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PMV--Slave to Natural Theology

Perhaps that title is a bit strong. But I am certainly disappointed in my Reformed forefathers when it comes to political theology. This post is the first of many that will no doubt follow on PMV--Peter Martyr Vermigli--and his political theology. As far as I can tell, only one book has been published on the subject (and it's simply a compilation of some of his writings), and I have it in my hands.

Though taking place within the context of a Biblical commentary, his whole discussion of the rights and privileges of the magistrate reeks of natural theology. When it comes to the question of "What if the magistrate is corrupt and abuses his powers?" it never enters into PMV's head to bring the Church into it at all:

But when princes are so corrupt, what is to be done? We must obey, but usque ad aras, that is, so far as religion suffreth. May private men take upon them to alter a corrupt Prince? They may do it in admonishing, in giving counsel and reproving, but not by force of weapons.

I happen to agree with what he says about private men, but he forgets that there is another institution in this picture--the Church. There is not simply the State and its citizens. The Church does have a certain ability to stand against the corrupt prince that the private man does not. Of course, again, this does not take the form of arms. In the case of pagan rulers, it may indeed not be able to take much form other than "giving counsel and reproving"--however, even this holds much more authority, coming from the Church, than from any number of private men. But what if the magistrate is a corrupt Christian? It is unconscionable that this question does not even arise for PMV. The magistrate is simply considered in terms of his public role as magistrate, and the question of whether or not he is a covenant member never arises. Where's the antithesis here? PMV takes examples from ancient Rome and applies them on magistrates of his day. But there is something really missing here. For, if the corrupt magistrate is indeed a Christian, the Church has a great deal more to say. The Church cannot fight with worldly weapons, but it can fight with what are far more powerful--spiritual weapons. It can bring all the discipline of the Church down upon that corrupt magistrate. Now, we can't necessarily know how this will turn out, but I have to wonder, why does PMV not even discuss this angle?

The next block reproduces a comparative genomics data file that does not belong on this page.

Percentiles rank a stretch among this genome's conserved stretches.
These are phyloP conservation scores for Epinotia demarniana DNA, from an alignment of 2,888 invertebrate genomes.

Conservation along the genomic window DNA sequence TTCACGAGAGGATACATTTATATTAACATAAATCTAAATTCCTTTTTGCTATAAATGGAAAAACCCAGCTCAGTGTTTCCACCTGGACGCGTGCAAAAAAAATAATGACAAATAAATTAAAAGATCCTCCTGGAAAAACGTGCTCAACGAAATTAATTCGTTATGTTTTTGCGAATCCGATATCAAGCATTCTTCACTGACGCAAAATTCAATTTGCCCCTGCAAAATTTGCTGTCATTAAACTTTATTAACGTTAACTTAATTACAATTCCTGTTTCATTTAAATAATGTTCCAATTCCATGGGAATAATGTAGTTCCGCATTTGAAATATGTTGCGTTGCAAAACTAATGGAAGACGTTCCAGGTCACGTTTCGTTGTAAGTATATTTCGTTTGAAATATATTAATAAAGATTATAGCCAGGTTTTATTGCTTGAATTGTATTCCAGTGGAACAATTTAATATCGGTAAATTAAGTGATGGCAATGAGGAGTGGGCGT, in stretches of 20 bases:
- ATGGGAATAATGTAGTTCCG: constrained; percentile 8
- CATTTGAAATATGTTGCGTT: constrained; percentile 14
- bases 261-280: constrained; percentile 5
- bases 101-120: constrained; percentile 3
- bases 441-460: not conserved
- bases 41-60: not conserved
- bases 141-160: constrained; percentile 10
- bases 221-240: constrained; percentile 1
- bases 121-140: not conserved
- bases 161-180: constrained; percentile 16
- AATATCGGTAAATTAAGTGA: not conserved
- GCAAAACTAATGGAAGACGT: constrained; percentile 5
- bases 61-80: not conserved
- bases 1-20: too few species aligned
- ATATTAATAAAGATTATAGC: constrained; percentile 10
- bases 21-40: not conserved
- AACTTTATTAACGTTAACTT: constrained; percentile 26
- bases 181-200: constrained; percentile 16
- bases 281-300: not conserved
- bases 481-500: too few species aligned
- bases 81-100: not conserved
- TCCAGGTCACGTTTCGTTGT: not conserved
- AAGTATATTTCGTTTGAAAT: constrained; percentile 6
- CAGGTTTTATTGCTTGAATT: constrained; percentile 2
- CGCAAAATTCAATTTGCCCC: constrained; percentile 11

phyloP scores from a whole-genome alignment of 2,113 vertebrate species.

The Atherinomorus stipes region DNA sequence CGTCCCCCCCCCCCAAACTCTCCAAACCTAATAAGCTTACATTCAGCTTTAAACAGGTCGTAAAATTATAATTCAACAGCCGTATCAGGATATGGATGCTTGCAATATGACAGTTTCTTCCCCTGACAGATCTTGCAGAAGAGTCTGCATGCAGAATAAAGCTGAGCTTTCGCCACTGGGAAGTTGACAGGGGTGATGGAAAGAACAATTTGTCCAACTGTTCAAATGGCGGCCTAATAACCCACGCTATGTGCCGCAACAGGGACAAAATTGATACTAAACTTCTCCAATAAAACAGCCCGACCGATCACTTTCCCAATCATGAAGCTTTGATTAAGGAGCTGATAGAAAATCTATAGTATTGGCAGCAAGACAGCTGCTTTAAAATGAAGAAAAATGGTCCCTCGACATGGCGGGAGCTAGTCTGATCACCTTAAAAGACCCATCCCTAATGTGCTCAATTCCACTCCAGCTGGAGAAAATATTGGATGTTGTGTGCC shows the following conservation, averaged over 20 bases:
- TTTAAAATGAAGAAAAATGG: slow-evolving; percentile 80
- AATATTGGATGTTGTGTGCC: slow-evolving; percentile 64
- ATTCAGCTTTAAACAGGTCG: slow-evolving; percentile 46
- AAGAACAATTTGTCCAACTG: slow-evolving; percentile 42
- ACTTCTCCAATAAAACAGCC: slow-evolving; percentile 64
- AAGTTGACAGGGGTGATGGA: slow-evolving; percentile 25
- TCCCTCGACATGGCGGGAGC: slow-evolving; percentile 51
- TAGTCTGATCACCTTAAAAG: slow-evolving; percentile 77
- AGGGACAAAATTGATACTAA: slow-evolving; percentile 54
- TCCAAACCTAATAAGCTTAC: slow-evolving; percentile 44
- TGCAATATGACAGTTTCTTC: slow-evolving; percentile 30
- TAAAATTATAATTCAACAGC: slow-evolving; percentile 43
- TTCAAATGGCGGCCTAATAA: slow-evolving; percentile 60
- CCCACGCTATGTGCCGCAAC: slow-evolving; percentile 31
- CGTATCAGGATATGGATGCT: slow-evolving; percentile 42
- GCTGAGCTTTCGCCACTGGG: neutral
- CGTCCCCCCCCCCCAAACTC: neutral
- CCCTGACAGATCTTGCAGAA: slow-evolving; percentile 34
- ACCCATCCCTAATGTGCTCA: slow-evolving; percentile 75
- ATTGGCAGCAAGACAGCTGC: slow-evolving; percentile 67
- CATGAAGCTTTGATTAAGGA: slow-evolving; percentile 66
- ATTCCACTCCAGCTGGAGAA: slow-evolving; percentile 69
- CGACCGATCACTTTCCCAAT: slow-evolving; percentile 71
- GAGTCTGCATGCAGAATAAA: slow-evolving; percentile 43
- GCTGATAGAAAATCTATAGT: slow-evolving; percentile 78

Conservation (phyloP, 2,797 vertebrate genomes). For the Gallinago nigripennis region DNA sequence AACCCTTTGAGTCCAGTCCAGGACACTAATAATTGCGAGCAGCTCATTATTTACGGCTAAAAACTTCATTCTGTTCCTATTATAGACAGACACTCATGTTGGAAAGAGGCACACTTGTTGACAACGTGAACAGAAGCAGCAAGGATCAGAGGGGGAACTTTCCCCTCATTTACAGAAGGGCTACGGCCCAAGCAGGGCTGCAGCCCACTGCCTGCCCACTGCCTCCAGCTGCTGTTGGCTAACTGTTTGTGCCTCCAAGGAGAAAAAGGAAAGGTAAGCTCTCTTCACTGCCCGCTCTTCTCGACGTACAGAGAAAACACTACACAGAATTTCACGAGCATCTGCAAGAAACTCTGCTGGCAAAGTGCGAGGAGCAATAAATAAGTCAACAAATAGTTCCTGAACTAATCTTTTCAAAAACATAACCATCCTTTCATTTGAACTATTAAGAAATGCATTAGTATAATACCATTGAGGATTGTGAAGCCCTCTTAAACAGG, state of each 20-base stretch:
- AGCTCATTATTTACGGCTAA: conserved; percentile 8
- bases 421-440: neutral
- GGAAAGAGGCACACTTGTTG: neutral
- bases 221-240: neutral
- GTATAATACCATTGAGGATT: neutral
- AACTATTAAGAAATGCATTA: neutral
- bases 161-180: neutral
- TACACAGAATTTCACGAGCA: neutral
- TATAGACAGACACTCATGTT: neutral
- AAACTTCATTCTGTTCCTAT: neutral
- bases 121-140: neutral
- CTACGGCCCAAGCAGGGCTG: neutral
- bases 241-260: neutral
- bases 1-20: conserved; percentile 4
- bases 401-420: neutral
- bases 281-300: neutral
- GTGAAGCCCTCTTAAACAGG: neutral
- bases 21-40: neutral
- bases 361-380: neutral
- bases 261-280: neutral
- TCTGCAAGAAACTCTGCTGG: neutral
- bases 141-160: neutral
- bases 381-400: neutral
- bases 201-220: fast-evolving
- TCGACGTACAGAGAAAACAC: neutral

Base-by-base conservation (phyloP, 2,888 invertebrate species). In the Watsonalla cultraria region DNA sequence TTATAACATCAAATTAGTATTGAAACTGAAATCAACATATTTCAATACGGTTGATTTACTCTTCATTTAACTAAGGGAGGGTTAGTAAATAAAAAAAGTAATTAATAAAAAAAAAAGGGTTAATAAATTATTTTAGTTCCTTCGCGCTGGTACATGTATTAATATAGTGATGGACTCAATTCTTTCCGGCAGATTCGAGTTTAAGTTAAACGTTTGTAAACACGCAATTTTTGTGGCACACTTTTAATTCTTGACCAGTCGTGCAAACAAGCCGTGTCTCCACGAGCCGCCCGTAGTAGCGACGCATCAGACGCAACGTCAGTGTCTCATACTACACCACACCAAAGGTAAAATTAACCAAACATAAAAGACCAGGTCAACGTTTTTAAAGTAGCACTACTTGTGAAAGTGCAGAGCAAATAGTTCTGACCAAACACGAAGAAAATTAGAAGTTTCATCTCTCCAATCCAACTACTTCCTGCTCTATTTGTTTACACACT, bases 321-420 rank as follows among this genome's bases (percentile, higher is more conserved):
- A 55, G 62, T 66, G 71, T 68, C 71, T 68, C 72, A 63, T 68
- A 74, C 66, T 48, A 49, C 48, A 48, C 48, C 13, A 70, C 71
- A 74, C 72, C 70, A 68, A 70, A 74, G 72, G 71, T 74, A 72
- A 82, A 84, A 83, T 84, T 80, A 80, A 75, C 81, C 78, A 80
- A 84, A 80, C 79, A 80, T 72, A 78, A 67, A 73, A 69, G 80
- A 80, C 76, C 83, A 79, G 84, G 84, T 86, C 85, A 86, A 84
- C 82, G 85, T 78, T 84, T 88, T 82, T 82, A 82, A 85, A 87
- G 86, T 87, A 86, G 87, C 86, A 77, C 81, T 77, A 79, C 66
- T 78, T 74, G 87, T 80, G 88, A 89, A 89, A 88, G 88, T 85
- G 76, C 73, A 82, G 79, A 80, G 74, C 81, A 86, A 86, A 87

In other words, PMV needs to read Torture and Eucharist.



There's quite a tradition here that you're not interacting with. PMV is a magisterial Reformer, and as such believes that the magistrate, whether godly or not, is a legit minister of God. The Church simply is not over the state, as the Roman system began to claim. This is a big big big part of what the Reformation was all about.

PMV, of course, desires that the magistrate be a Christian, as all of the Reformed did. In the case that he is not, however, rebellion is not an acceptable option. The Puritans and Jesuits would say that it was, but they are both more like each other and less like the catholic tradition in this regard.

PMV would also not agree with your definition of the Church, since the Reformers all believed that a Christian King was in fact a minister in the Church. The Anglicans were crystal clear in this regard, acknowledging that due to the priesthood of all believers, the King was already a minister, and thanks to his civil position, could easily function as head of the Church. Their Romanist and Presbyterian critics would accuse them of setting a layman atop their Church. Paul Avis is the man to read on the Reformers theology of the Godly Prince, as it is much richer than you've hinted at here.

Finally, your reference of "natural theology" is quite, well modern, and as such does not fit in Reformation discussions. The natural law was confessed by everyone but the anabaptists, and so being a slave to natural theology is not terribly different from being a slave to catholic Christianity.

September 27, 2008 at 5:21 AM  

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